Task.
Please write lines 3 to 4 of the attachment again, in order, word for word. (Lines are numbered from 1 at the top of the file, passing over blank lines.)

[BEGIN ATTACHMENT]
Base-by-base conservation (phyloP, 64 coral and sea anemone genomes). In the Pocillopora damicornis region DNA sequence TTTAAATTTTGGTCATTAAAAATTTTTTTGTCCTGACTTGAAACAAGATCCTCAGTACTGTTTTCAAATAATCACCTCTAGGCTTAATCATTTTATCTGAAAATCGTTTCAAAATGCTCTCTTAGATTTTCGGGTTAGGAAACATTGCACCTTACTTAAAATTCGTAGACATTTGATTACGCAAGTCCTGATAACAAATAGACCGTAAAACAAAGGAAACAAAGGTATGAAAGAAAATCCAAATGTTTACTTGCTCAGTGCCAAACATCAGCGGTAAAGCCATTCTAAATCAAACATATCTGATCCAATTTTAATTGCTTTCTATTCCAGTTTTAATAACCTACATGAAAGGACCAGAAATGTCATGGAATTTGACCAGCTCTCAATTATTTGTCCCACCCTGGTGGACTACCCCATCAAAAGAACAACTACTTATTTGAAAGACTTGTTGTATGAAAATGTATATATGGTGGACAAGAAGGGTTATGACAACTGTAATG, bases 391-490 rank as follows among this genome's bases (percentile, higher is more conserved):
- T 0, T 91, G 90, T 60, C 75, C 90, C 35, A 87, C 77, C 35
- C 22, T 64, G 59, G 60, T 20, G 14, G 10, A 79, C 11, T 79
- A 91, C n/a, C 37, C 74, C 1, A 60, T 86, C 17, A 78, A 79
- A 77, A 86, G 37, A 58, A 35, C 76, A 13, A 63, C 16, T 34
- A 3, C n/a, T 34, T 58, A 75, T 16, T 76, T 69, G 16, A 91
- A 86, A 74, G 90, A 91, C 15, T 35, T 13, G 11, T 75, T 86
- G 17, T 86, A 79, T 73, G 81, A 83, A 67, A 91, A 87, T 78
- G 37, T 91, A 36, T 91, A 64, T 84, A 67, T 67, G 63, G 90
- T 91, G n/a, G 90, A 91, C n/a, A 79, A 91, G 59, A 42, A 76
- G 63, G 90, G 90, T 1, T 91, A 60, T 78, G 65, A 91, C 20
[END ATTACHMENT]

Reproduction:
- C 22, T 64, G 59, G 60, T 20, G 14, G 10, A 79, C 11, T 79
- A 91, C n/a, C 37, C 74, C 1, A 60, T 86, C 17, A 78, A 79